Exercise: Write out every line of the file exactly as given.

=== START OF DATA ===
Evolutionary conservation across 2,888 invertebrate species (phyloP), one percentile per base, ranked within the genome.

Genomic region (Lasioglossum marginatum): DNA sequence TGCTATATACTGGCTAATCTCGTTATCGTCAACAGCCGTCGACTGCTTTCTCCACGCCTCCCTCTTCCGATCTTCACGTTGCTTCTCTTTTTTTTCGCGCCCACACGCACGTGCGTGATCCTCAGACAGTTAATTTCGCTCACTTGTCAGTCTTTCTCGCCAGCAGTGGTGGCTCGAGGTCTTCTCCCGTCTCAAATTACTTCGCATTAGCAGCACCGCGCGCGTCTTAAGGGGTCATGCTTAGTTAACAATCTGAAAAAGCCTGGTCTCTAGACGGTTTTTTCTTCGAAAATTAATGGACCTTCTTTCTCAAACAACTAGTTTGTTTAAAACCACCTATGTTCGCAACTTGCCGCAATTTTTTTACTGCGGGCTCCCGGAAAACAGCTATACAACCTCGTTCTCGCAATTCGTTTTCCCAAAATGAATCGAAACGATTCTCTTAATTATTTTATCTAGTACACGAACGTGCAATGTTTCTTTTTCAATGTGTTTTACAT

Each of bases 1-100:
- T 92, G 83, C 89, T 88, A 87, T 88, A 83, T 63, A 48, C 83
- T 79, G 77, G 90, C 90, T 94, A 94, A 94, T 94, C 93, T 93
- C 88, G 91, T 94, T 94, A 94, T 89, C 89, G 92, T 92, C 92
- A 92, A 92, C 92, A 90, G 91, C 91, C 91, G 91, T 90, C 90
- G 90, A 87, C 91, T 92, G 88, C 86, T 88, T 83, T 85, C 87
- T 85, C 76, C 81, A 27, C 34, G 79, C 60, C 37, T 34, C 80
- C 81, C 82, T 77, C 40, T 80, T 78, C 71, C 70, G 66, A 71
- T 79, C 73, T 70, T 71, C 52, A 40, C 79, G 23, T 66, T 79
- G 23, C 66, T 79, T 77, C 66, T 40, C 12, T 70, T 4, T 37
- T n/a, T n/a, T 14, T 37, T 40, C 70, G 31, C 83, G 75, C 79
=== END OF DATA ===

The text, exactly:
Evolutionary conservation across 2,888 invertebrate species (phyloP), one percentile per base, ranked within the genome.

Genomic region (Lasioglossum marginatum): DNA sequence TGCTATATACTGGCTAATCTCGTTATCGTCAACAGCCGTCGACTGCTTTCTCCACGCCTCCCTCTTCCGATCTTCACGTTGCTTCTCTTTTTTTTCGCGCCCACACGCACGTGCGTGATCCTCAGACAGTTAATTTCGCTCACTTGTCAGTCTTTCTCGCCAGCAGTGGTGGCTCGAGGTCTTCTCCCGTCTCAAATTACTTCGCATTAGCAGCACCGCGCGCGTCTTAAGGGGTCATGCTTAGTTAACAATCTGAAAAAGCCTGGTCTCTAGACGGTTTTTTCTTCGAAAATTAATGGACCTTCTTTCTCAAACAACTAGTTTGTTTAAAACCACCTATGTTCGCAACTTGCCGCAATTTTTTTACTGCGGGCTCCCGGAAAACAGCTATACAACCTCGTTCTCGCAATTCGTTTTCCCAAAATGAATCGAAACGATTCTCTTAATTATTTTATCTAGTACACGAACGTGCAATGTTTCTTTTTCAATGTGTTTTACAT

Each of bases 1-100:
- T 92, G 83, C 89, T 88, A 87, T 88, A 83, T 63, A 48, C 83
- T 79, G 77, G 90, C 90, T 94, A 94, A 94, T 94, C 93, T 93
- C 88, G 91, T 94, T 94, A 94, T 89, C 89, G 92, T 92, C 92
- A 92, A 92, C 92, A 90, G 91, C 91, C 91, G 91, T 90, C 90
- G 90, A 87, C 91, T 92, G 88, C 86, T 88, T 83, T 85, C 87
- T 85, C 76, C 81, A 27, C 34, G 79, C 60, C 37, T 34, C 80
- C 81, C 82, T 77, C 40, T 80, T 78, C 71, C 70, G 66, A 71
- T 79, C 73, T 70, T 71, C 52, A 40, C 79, G 23, T 66, T 79
- G 23, C 66, T 79, T 77, C 66, T 40, C 12, T 70, T 4, T 37
- T n/a, T n/a, T 14, T 37, T 40, C 70, G 31, C 83, G 75, C 79